What Do We Know (so far) about China’s Second Aircraft Carrier?

What Do We Know (so far) about China’s Second Aircraft Carrier?
What Do We Know (so far) about China’s Second Aircraft Carrier?
What Do We Know (so far) about China’s Second Aircraft Carrier? Top
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    Five years after commissioning its first aircraft carrier, the Liaoning, China launched its second carrier, the Shandong, on April 26, 2017. Unlike its Soviet-built predecessor, the Shandong is China’s first domestically built carrier. Both carriers are similar in size and use a STOBAR (Short Take-Off But Arrested Recovery) system for the launch and recovery of aircraft. Although similar to the Liaoning, the Shandong features some notable enhancements and represents an important step in China’s developing aircraft carrier program.

    The Shandong was commissioned into the People’s Liberation Army (PLA) Navy on December 17, 2019, in Sanya on the island province of Hainan. Prior to being commissioned, the Shandong underwent nine sea trials over the course of 18 months. By comparison, the Liaoning, completed 10 sea trials in 13 months before being commissioned in September 2012. During construction and sea trials, the Shandong was known as the Type 001A; however, the December 2019 commissioning ceremony indicated that it is officially designated the Type 002.

    Chinese aircraft carrier – Type 001A – Video

    Key Facts

    • The island of the Shandong is approximately 10 percent smaller than that of the Liaoning, which provides additional deck space.
    • It displaces roughly 66,000 – 70,000 tons, a few thousand more tons than the Liaoning.
    • It features the advanced Type 346 S-band AESA radar system.
    • Its airwing is expected to be slightly larger than that of the Liaoning, featuring around 8 additional aircraft.
    • The Shandong may have an internal arrangement that is better optimized than that of the Liaoning.
    • The Shandong is limited to six days at sea before refueling, which is similar to the Liaoning.
    • The Shandong reportedly underwent back-to-back sea trials in early August 2019, suggesting the vessel experienced technical problems during trials.

    Key Dates

    Timeline of Key Events
    November 2013 Construction begins
    April 26, 2017 Launch
    May 13 – May 18, 2018 First sea trial
    August 26 – September 4, 2018 Second sea trial
    September 11 – September 12, 2018 Arresting gear installed
    September 14, 2018 Flight tests begin for J-15, Z-18, and Z-9
    September 25, 2018 Installation of radio antenna
    October 9, 2018 J-15D spotted on flight deck
    October 28 – November 6, 2018 Third sea trial
    December 27, 2018 – January 8, 2019 Fourth sea trial
    February 27, 2019 – March 4, 2019 Fifth sea trial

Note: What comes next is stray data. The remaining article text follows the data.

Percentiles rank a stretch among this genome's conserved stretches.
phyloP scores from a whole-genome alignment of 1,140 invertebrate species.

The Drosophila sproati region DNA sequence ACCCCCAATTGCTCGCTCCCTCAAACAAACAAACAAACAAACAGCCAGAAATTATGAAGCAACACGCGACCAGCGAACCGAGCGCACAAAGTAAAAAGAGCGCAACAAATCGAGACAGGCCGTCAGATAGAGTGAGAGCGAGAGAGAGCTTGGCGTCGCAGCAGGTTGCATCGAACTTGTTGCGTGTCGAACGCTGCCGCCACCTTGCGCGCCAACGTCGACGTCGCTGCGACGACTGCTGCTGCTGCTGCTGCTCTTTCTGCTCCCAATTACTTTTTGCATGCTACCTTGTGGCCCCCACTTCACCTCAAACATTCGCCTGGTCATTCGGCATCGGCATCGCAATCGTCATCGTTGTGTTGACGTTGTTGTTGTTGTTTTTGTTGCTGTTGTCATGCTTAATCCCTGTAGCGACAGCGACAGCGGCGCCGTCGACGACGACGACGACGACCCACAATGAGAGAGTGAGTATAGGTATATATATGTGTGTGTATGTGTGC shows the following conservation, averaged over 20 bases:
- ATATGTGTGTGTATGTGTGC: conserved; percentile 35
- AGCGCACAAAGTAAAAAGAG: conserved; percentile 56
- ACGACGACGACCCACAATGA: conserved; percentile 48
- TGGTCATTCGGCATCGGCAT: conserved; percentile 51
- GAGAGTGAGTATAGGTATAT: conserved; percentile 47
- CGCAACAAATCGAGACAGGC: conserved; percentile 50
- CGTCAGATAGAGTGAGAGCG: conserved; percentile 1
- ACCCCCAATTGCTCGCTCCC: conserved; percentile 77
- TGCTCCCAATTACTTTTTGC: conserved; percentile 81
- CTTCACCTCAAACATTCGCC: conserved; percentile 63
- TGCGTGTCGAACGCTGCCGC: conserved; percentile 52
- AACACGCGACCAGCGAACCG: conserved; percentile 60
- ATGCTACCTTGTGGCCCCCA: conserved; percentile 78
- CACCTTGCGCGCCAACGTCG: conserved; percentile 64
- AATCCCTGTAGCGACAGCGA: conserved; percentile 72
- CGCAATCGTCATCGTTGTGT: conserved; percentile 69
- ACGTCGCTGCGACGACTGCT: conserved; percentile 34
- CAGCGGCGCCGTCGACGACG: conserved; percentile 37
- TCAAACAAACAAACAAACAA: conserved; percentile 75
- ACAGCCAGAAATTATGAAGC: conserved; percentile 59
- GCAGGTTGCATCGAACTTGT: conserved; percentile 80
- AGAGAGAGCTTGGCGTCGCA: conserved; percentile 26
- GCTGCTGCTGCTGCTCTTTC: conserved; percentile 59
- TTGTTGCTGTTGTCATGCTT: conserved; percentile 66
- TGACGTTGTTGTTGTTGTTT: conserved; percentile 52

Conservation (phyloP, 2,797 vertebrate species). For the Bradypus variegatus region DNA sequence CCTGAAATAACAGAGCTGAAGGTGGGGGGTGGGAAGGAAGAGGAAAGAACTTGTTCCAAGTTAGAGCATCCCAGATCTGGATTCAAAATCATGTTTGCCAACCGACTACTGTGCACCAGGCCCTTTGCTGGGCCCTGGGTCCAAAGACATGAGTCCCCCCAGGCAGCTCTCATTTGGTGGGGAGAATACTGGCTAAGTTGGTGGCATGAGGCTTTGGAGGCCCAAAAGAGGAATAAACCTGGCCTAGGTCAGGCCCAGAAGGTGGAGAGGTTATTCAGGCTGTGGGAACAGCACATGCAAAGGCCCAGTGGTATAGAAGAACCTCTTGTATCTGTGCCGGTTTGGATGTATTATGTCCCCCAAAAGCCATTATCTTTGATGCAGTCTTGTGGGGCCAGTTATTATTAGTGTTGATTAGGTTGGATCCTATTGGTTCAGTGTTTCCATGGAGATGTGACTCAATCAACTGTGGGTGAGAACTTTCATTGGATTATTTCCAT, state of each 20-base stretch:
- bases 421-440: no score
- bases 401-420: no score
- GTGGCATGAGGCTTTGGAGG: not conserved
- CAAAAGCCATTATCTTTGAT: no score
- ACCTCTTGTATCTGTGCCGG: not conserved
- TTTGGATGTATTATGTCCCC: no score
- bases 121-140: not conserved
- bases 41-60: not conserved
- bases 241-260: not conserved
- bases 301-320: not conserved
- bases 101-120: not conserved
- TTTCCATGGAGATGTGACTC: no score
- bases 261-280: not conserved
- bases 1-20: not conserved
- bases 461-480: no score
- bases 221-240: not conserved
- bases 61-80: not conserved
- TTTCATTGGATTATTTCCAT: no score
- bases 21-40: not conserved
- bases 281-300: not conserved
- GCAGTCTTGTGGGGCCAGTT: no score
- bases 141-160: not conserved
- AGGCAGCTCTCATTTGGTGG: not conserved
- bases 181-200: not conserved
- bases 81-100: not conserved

May 14, 2019 Lane markings painted on flight deck, and replenishment drill
    May 25 – 31, 2019 Sixth sea trial
    August 1 – 4 and 6 – 22, 2019 Seventh sea trial
    October 15 – 20, 2019 Eighth sea trial
    November 14 – ?, 2019 Ninth sea trial and training exercises in the South China Sea
    December 17, 2019 Commission into the PLA Navy
    Source: Various

    Key Characteristics of the Shandong

     LiaoningShandong
    Pennant NumberCV-16CV-17
    Carrier TypeType 001Type 002 (Previously Type 001A)
    Length304.5m315m
    Beam75m75m
     Displacement 60,000 – 66,000 tons66,000 – 70,000 tons
     Launch Type STOBARSTOBAR
     Ski-jump inclination14°12° (TBC)
     Airwing

     18-24 J-15 fighters

    17 Ka-28/Ka-31/Z-8S/Z-8JH/Z-8AEW helicopters

    TBD. It is expected that the Shandong will feature a slightly larger airwing than the Liaoning. An additional 4 fixed-wing aircraft or 8 helicopters is likely.
     Complement1,960 crew; 626 air groupTBD
     Armament3 × Type 1130 CIWS; 3 × HQ-10 SAM (18-Cell); 2 RBU-6000 ASW rocket launchers and flare/chaff rocket launchers TBD. Likely similar to the Liaoning
     Radar Type 346 S-band AESAType 346A S-band AESA
     PropulsionConventional steam turbines with diesel generatorsConventional steam turbines with diesel generators
     Cruising Speed29 knots31 knots (expected)
    All information is subject to change. Figures for the Shandong are likely to change as more information becomes available. Details of the Liaoning sourced from The Military Balance. Feel free to contact us at chinapower@csis.org with any relevant information. 

    Explore the Liaoning

    The Shandong shares several similarities with the Liaoning. Explore our 3D model of the Liaoning on our feature page. ChinaPower

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